“We all know the utterly disgraceful game that you and she and the rest of your colleagues are playing – lying about “carbon pollution,” to create the impression that your climate policy is designed to stop the emission of dirty bits of grit.
    ..And who could possibly be against that? Except that your policy has got nothing to do with bits of grit; it’s all and only about taxing life-enhancing carbon dioxide.
    Yes, the very stuff you sputter out with every one of your lies.
    That a prime minister and a deputy prime minister and indeed every member of cabinet would be so relentlessly dishonest with the country is utterly beyond – very grubby – comparison. It is unbelievable but for the fact it is happening.”

    Apart from his offensive calling of Blanchett and Gillard “liars” over this, there’s the small issue of “life-enhancing” CO2….errm, Terry, you bone-head, I hate to be the one to point it out, but mammals actually excrete the stuff as a by-product of metabolic oxidisation. It’s only plants that utilise is as a creative part of their metabolic process (and then only in very limited amounts: you don’t improve plants by overdosing them on CO2).
    I often wonder why News Ltd. pay this fool. The business community are being ill-served by his tub-thumping, and the idiots who agree with him never read the business pages. No wonder they’re losing money.

  8. Hang on a second!
    Isn’t this is the same newspaper (sic) that offered us authentic photos of Pauline Hanson in the nuddy?
    Glad to see they’ve developed a talent for identifying the provenance of images since then.

    Cheers.

  9. “Actualy if you look closely you might just notice it isn’t Batersea, it’s Hazelwood which I believe is in Victoria.”

    You’ve been fooled by some amazing Gaukroger Photoshopping…

  10. Sorry might have gone off half cocked, my bad

    Anyway Given that the image used is one which stands for a powersation for 90% of the population (remember Pink Floyd’s Animals cover?) seems the agency just wanted to show a generic powerstation. In fact one image is clearly based on BAtersea but isn’t exactly batersea. This is such a common practice in advertisng that to critisize it in this case is just petty

  11. I used to agree with a carbon price until I saw an ad that had a non-Australian power station in it.

  12. I can just imagine the reaction of the Forestry industry to future advertisements arguing for conservation:

    “You know the stock photo of that forest in the background? It was logged last year! How deceitful!”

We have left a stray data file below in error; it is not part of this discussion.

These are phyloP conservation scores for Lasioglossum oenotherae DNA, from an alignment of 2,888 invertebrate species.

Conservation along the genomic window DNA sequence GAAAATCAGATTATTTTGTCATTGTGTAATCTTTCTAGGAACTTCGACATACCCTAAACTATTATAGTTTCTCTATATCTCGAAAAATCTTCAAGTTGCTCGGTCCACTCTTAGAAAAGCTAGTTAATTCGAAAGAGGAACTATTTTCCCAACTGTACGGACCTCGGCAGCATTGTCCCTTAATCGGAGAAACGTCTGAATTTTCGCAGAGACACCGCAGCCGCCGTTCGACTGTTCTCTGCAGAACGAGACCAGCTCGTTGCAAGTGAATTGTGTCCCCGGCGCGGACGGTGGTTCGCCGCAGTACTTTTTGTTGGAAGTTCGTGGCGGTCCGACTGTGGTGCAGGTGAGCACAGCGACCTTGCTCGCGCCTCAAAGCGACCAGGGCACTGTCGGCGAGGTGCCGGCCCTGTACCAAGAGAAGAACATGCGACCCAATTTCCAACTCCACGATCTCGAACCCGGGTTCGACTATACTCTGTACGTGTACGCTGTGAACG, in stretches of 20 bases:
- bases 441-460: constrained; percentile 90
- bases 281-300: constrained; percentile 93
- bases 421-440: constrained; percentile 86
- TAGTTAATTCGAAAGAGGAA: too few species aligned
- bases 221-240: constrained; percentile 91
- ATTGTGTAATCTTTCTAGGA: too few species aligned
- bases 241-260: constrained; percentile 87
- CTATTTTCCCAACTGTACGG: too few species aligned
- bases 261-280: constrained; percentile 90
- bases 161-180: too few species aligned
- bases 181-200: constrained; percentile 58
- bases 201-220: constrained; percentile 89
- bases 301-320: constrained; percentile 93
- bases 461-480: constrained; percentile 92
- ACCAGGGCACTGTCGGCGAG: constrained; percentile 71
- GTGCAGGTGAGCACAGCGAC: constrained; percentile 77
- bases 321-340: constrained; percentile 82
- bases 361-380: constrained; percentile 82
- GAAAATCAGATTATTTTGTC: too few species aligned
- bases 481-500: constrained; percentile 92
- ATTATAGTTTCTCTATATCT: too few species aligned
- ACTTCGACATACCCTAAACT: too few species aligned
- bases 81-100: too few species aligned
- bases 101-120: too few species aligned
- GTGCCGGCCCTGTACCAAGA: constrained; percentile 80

13. If this is the new advertising standard then I expect an article tomorrow testing the skills of the ‘spelling bee’ that currently appears on their masthead.
    http://www.dailytelegraph.com.au/

    I thought it was just a drawing to amuzingly play on the words, but obviously not, as all images must be completely accurate at the Tele.

  14. Truly worst of all is that you can’t actually SEE global warming ANYWHERE in the ad.

    That’s because it’s NOT HAPPENING!! Don’t you see, you fools?!?!?!?!?

  15. Pretty sure those mountains of coal Caton is standing in are also fake!

    GOTCHA! – global warming DISPROVED!

  16. The real problem with the ad is that it shows windmills and solar-PV panels, but doesn’t show solar thermal storage.

  17. As I said in the other thread, I expect the ads will be pulled because the sun is not a real sun. It’s terribly misleading. Esp for children watching.

  18. They also use a $1 coin in the advertisement that is clearly counterfeit (it’s as tall as the woman holding it – what you think no-one would notice!?). I hope that the AFP and Reserve Bank have been notified of this no doubt illegal act.

  19. I suspect is was simply a matter of finding a suitable image that was in the public domain…

  20. yeah, and those choo choo trains on the signs at level crossings don’t look anything like the diesel electrics of today – damned sign writers

  21. I can’t imagine any Telegraph journalist noticing the image.

    My guess is that a coal engineer nerd noticed the image, told Hillman and he gave it to the Tele as an ‘exclusive’, hence his prominence in the story.

    I’d expect Hillman come come up with something a little more intellectual to argue his case, but then I’m an incurable optimist and almost always wrong when it comes to the dirty coal lobby.